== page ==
President Omar Al-Bashir responded by ensuring that the citizens would have a decent living, but also refused to back down despite being in office since 1989. By Feburary 22nd 2019 Al-Bashir announced a one year state of emergency.

In doing this, he banned all public gatherings, protests and other political activities. It also gave the police and security forces the authority to monitor individuals and act in a way they saw fit. They were allowed to detail suspects, seize private property and a lot more without any evidence. Only the believe that the suspect was planning political activities.

Sudanese police are also being criticised for the rise in the death toll, alongside a stark increase of arrests of protestors.

“In early April, the interior ministry said 39 people, including three security personnel, had died since protests began last year. A spokeswoman for SPA put the death toll at nearly 70.”

On April 11, the military removed Al-Bashir from power and replaced him with the military council led by Lieutenant General Abdel Fattah al-Burha. Who has promised to “oversee a transitional period that will last a maximum of two years.”

The problem with that though is that demonstators and protestors have accused Al-Burha of being close to Al-Bashir, and have also said that they were responsible for the problems that ignited the protests. They demanded an end to the military rulers and are calling for a civilian-led government.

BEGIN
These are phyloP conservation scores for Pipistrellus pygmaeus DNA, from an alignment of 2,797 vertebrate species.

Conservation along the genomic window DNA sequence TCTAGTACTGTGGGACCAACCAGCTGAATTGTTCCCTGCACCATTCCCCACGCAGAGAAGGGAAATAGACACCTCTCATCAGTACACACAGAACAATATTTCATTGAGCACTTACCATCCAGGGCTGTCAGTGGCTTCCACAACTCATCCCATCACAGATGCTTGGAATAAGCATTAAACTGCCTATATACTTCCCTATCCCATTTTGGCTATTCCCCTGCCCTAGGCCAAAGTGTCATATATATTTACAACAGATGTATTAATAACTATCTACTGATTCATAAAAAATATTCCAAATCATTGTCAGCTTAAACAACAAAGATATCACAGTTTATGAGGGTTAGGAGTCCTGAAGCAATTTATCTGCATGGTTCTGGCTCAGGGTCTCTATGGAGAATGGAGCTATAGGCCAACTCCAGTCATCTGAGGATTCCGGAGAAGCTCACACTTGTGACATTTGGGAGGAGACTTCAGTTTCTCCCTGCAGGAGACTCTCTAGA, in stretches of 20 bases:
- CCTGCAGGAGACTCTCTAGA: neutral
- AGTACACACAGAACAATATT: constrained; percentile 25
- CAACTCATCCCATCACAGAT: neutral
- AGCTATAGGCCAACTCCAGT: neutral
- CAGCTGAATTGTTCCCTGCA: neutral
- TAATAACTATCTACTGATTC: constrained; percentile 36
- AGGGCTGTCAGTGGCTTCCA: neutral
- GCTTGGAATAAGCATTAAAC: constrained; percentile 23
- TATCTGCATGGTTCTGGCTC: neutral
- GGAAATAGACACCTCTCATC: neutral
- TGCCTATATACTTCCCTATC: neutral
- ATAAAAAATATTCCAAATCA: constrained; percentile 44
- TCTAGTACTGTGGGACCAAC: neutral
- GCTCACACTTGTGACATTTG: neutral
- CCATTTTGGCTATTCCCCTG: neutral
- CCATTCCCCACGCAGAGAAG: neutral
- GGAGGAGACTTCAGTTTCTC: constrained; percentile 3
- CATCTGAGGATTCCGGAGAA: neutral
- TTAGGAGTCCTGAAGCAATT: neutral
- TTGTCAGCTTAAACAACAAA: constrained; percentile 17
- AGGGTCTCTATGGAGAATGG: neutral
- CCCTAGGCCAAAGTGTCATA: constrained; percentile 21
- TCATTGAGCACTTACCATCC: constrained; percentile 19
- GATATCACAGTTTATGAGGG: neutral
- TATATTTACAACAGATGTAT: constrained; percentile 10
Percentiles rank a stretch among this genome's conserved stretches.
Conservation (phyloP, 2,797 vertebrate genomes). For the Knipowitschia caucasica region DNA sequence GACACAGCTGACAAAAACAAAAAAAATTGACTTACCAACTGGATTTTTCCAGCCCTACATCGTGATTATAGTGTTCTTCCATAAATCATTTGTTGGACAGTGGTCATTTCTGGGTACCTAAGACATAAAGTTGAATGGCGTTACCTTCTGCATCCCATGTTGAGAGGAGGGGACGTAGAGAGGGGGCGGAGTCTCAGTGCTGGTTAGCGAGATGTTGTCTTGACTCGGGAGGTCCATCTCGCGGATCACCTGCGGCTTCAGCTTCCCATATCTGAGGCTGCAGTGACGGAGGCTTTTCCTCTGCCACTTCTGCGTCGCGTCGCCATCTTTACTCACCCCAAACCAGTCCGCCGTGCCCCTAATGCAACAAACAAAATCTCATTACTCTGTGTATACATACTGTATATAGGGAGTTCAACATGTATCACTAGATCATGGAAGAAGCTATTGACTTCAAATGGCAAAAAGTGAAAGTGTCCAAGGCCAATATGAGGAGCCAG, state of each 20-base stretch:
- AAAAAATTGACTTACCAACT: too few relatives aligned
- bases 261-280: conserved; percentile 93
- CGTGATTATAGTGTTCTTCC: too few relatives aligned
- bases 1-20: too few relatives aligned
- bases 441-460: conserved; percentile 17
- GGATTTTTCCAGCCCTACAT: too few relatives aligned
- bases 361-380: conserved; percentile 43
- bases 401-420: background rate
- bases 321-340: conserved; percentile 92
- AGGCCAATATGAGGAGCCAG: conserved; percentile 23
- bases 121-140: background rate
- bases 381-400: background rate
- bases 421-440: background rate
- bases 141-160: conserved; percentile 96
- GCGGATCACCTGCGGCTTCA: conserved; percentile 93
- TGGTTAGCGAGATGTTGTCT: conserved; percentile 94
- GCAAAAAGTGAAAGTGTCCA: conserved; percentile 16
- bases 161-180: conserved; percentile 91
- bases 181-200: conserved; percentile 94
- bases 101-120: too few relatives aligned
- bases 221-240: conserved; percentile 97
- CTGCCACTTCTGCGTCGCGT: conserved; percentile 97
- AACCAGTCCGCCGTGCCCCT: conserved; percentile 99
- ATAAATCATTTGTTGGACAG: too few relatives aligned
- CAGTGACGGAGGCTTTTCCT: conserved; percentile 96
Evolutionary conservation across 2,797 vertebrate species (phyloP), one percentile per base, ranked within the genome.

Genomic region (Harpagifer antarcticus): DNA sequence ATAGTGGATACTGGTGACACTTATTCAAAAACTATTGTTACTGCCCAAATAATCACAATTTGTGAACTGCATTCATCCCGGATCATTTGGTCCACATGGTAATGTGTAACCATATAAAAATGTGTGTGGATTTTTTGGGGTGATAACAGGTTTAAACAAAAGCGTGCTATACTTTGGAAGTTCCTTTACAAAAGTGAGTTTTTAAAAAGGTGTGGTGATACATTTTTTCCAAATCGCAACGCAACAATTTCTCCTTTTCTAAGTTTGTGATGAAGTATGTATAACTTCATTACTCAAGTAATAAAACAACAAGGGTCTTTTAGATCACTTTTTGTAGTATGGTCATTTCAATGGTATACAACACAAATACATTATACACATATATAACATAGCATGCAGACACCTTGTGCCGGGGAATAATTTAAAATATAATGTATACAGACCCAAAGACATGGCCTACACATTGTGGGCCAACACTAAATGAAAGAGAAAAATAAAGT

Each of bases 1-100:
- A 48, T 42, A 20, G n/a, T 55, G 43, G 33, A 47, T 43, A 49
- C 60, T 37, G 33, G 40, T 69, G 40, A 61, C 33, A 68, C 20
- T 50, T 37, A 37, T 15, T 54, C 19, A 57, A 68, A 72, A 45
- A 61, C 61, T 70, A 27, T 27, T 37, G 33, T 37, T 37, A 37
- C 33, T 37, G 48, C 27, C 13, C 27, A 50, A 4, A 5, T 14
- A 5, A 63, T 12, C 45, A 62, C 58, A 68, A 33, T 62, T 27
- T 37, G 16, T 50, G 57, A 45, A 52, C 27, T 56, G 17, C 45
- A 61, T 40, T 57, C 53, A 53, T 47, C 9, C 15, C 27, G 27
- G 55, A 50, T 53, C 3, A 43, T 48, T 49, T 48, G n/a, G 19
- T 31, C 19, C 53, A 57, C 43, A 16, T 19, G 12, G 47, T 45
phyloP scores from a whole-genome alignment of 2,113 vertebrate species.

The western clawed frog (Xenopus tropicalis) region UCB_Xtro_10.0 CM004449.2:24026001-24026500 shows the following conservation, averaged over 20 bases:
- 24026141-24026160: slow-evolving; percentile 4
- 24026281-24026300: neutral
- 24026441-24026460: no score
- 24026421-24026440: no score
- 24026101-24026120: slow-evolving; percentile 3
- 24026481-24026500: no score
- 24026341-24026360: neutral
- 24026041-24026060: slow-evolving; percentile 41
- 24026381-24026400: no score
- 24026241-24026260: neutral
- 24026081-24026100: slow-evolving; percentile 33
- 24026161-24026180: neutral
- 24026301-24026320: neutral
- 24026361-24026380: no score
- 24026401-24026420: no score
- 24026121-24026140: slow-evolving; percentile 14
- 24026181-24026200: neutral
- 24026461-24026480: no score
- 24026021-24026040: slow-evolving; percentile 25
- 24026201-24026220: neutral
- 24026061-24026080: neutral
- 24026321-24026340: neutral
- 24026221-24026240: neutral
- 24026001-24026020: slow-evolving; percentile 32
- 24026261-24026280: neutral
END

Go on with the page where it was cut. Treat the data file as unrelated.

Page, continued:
Which leads us to the most recent issues that are occuring right now as military rule is leading to multiple massacres. Women are being beaten, raped, forced to drink sewage and honestly it’s baffling that the news is failing to bring this to the front of our news websites. Yes, they’re writing about it, but they’re not pushing the articles to the front page.

EDIT : I feel like it’s important to note that I wrote this only a few days before this was set to be published and a lot has happened since. The military are opening fire on innocents, raping women, and are making the death toll high – and it’s being ignored.

Doctors in Sudan told the Guardian a lot about this, they said that “the Royal Care hospital said it had treated eight victims of rape – five women and three men. At a second hospital in the south of Khartoum, a medical source said it had received two rape cases, including one who was attacked by four RSF paramilitaries. Several witnesses have also described similar cases on social media.”

It’s a national crisis with no international aid, and hopefully if everyone spreads awareness something will happen.

I know I’ve probably missed out a lot, and honestly I still have a lot to learn on the situation, but writing this has helped me learn a lot more about the situation.

Why I Wished I Had an Older Sister (144/365)

Growing up as the older sister does have its privileges, I get to tell my younger siblings off, be responsible and generally run the house (that might be Somali girl specific), but sometimes it’s just tiring and draining. One thing I am very jealous of is, of anyone who has an older sister because having an older woman in your life can help you from a lot of hurt and embarrassment down the line. Yes I have an older brother, but it’s not the same.